It is essential that elected local and regional authorities, represented in the EU through the CoR, should be a mouthpiece for the people. Not only are they ideally placed to deliver information, but they can also encourage two-way communication and bring the concerns of citizens to the negotiating table in Brussels. In an opinion adopted by the CoR in December 2014, local and regional authorities argue that reconnecting Europe with its citizens requires more and better communication at local level (European Committee of the Regions 2014). Furthermore, it states, ‘The emergence of dialogue with and between citizens will allow two-way communication and feedback from grassroots level’ (European Committee of the Regions 2014, 4). It goes without saying that local and regional authorities alone will not be able to close the information gap. However, together with the experts appointed in each European Commission representation office, it may be possible to communicate more effectively on TTIP and to organise tailor-made communication activities in Europe’s regions and cities.

Furthermore, coordinated action by the EU institutions, the member states and regional and local authorities is the best means of strengthening the relationship between governments and their citizens, who are increasingly demanding a greater role in policymaking. In a digital world, citizens are surrounded by people representing a wide range of views. The EU has a responsibility to provide citizens with balanced materials that can guide discussions and allow citizens to form their own opinions. Let us not forget that grass-roots movements and street-level politics can encourage powerful democratic change. This happened, for example, during US President Barack Obama’s 2008 presidential campaign and in the 2015 local elections in Spain.

The US has also recognised the need to go local when communicating about the importance of trade and TTIP, and the impact the agreement will have on communities. This was stressed in Ambassador Michael Froman’s remarks to the National Association of Counties:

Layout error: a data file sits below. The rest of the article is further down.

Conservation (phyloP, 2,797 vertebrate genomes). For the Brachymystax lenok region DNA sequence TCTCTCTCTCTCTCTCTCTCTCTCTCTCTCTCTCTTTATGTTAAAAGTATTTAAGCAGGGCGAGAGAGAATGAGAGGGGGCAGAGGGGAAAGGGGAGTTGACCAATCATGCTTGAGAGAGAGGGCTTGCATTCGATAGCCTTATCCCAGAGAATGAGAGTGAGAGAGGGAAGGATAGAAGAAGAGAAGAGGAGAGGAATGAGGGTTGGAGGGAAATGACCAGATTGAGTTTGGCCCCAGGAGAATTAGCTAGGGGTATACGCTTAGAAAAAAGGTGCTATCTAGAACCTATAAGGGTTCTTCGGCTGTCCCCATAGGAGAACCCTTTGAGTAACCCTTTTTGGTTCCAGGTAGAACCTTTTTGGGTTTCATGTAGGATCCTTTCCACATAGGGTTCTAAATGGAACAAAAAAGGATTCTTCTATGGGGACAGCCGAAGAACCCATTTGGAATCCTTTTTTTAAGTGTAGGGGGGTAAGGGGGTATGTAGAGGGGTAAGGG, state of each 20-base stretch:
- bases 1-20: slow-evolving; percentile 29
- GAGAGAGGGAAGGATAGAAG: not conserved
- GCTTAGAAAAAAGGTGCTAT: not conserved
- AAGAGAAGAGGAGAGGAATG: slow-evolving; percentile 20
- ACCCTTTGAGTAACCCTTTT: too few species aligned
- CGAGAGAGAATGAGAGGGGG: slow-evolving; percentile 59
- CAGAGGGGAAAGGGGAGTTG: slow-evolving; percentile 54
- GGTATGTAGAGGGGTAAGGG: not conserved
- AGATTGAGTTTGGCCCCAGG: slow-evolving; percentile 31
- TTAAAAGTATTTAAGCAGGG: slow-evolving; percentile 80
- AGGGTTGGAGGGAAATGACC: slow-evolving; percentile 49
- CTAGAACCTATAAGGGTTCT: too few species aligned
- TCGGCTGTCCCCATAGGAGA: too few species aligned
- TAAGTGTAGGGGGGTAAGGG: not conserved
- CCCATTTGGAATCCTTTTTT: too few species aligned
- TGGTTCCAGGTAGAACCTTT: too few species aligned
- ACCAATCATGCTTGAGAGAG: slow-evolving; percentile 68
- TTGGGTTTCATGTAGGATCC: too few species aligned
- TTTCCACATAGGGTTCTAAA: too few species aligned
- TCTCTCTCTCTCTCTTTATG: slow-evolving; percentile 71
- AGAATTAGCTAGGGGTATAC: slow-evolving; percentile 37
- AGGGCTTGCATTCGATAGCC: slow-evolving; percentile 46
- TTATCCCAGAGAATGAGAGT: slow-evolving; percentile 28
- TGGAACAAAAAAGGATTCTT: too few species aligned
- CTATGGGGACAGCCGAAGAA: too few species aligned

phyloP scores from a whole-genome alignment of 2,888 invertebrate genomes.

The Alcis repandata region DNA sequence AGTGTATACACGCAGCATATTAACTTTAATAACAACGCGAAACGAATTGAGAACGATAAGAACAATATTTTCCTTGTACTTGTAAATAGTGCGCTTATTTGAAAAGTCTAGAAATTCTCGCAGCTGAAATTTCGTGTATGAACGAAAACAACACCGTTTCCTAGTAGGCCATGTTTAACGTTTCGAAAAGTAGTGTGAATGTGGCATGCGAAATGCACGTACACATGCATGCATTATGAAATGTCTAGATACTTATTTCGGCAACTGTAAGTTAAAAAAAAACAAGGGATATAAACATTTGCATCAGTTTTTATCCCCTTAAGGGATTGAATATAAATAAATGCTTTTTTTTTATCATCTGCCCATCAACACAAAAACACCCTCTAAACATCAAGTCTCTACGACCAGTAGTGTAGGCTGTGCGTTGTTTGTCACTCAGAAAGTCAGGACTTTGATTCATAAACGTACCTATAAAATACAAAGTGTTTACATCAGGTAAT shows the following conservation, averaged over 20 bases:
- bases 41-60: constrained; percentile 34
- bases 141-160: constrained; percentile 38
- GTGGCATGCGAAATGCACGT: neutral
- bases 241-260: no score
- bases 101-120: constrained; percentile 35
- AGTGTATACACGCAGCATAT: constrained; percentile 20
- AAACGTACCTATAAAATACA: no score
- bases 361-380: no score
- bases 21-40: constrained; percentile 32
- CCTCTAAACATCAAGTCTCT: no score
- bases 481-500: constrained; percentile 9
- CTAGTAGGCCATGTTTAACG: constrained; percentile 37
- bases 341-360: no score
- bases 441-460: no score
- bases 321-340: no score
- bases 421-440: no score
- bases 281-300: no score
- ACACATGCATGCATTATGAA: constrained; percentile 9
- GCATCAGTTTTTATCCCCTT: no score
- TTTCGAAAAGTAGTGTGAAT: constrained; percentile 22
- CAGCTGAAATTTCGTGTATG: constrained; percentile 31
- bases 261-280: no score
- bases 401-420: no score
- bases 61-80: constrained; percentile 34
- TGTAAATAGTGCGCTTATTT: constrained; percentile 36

• For most Americans, you’re the first face of government. . . . Trade policy might not be at the top of your agenda every day. You’ve got roads to fix and schools to manage. But done right, trade policy is a necessary component of any community’s successful economic strategy. . . . [W]e look forward to working with all of you to underscore the importance of trade—done right—to your communities. (Froman 2015)


Local communities will benefit from TTIP, but they also have concerns. They should be informed properly so that this information can be passed on to wider communities. The current impasse has its roots in the early days of the TTIP negotiations. Today the EU needs to commit to a communication strategy which focuses on being utterly transparent and sending forth a message citizens can relate to—which means a message based on stories and real-life experiences. Regardless of the effort currently being made by the European Commission and the White House, the debate will remain limited and distant to citizens unless local and regional authorities are involved. In today’s Internet society, nobody can argue that there is insufficient information on TTIP and the negotiations online. However, to enable citizens to take their own positions, local authorities, companies, civil society and advocacy groups all have to play their role.

This call from the CoR comes at the right time given that The Economist/YouGov Polls (2015) suggest that nearly half of the citizens have not yet made up their minds about TTIP.

The CoR issued its opinion in February 2015, at a relatively early stage in the proceedings (European Committee of the Regions 2015b). Almost a year later, there is still a lack of comprehensive data on the specific impact the TTIP provisions will have on each of Europe’s regions, municipalities and cities. As statistical projections and economic forecasts become available, it will be easier to understand what this impact will be and how it can best be communicated in a more targeted way to citizens.

At this critical stage there is a significant concern that it will not be possible to change the nature of the debate and get European citizens on board. Moreover, the anti-TTIP campaigners have transformed the way TTIP is being negotiated, and perhaps this holds for future trade deals as well. But what is already clear is that a communication strategy should be drawn up with the intention of focusing more on jobs and trade and that this strategy should have citizens and local businesses at its heart.